Frequently Asked Questions :: Making Use of Studio Time



{my studio work table in October 2012}

Hi friends! I’m back today with another installment of Frequently Asked Questions. Before I get to today’s question, I wanted also to let you know that yesterday I was profiled on Design*Sponge’s Biz Ladies series. I answer lots of questions about starting, building and sustaining my small art & illustration business. You can check it out here!


Okay, back to today’s question. Recently I’ve been getting emails from people asking about one thing in particular: how do I make the best use of studio time? I think this challenge is especially formidable when we don’t have a paying client job that forces us to the studio or kitchen table to work. In other words, how do we motivate ourselves to get to the studio when the purpose is simply to make new work and not necessarily to finish a deadline? And then, once we are there, how do we use the time efficiently?

Note: for many people their “studio” is their kitchen table or the desk in their living room. What I’m really talking about here is working, whether you have a studio outside your house or not!

On getting yourself to the studio:

+Create a personal challenge or daily/weekly project. Do you respond well to parameters and structure? Do you enjoy a personal challenge? Start a “drawing a day” project or “a new medium a week” — or something unique that gets you making new work on a regular basis. Collection a Day 2010, 365 Days of Hand Lettering, and The Reconstructionists are all personal projects that have forced me to create on a regularly. And while none of them paid initially, they all led to more work in the end and in a couple of cases, book deals. The key for me was not just doing the daily practice, but sharing it publicly on the internet. That held me accountable and increased my visibility as an artist (which leads to more work).

+Make set studio hours. Often when we are self employed, we lose the structure in our day that we may once have had when we had a job. So until we find a good routine, we may feel lost or overwhelmed about how to organize our time. When I was first starting out as an illustrator I didn’t have much paying client work yet, so getting myself to the studio was hard. It seemed like I prioritized everything before getting to the studio — even going to the gym! So one solution to that was to set “studio hours” that I adhered to every day or every week. Once I set them up, I went to my studio during those hours to make new work whether I had a deadline or not. Here’s the crux of it: treat getting to the studio and working on your portfolio like you would a job.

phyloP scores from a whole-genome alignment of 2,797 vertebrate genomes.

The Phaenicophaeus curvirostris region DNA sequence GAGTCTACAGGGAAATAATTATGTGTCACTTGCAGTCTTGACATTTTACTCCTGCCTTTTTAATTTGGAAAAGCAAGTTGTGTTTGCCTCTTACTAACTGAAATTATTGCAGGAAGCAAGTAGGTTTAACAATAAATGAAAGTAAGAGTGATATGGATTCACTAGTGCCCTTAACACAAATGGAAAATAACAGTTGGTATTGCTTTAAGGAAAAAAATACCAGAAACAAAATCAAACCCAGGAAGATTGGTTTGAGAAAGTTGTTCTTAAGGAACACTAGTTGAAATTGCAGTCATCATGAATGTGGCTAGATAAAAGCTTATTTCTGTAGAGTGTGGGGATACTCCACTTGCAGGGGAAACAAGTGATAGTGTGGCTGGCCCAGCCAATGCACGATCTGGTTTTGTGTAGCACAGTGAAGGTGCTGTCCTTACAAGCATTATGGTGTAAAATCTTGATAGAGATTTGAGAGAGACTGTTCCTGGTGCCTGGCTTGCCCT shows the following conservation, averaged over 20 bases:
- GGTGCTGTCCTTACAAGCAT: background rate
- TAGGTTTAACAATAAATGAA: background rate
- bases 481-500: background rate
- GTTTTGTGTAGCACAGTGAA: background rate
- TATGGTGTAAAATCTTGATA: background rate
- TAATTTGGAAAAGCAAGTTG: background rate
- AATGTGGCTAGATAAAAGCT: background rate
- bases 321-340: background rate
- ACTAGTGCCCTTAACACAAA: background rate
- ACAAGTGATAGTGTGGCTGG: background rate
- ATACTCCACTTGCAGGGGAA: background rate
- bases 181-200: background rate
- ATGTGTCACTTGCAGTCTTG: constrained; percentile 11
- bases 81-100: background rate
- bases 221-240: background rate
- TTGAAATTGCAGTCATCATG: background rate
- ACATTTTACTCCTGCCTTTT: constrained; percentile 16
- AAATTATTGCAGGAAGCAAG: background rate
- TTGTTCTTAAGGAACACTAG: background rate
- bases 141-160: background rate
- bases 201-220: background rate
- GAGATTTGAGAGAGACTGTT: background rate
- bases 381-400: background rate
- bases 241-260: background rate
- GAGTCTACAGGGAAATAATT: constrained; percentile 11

+Find something that inspires you and use it to stimulate a new body of work. Jack London once said, “You can’t wait for inspiration. You have to go after it with a club.” There are always things that interest us. In fact, many of us have interests that keep us up at night reading or scouring the internet. For example, for years I’ve been obsessed with Nordic culture and landscape. Since 2011 I’ve used that personal interest to make over 40 new pieces of personal work (paintings and drawings based on my obsession). Over time, these pieces have led to fine art sales, gallery shows and illustration work. Use your passions to drive your work.

+Get goals around building your online portfolio. Your online portfolio is one of the most important reflections of who you are as an artist or illustrator. Use building and perfecting your portfolio as a way to motivate yourself to make new work. The stronger your portfolio, the more work you will get. Set goals around strengthening sections of your portfolio and use studio time to work on meeting those goals. Are there specific kinds of illustration jobs you’d like to get? Make work that reflects your interest in those jobs.

On using time efficiently once you are in your studio:

+Turn off the internet and your smart phone. Need I say more?

+Set your alarm to take regular breaks so that you don’t burn out too early in the day

+Bring food, water and snacks. Stay nourished.

+Bring headphones and music or podcasts that help you keep your head down and your hand drawing.

+Set small goals for what to accomplish each day.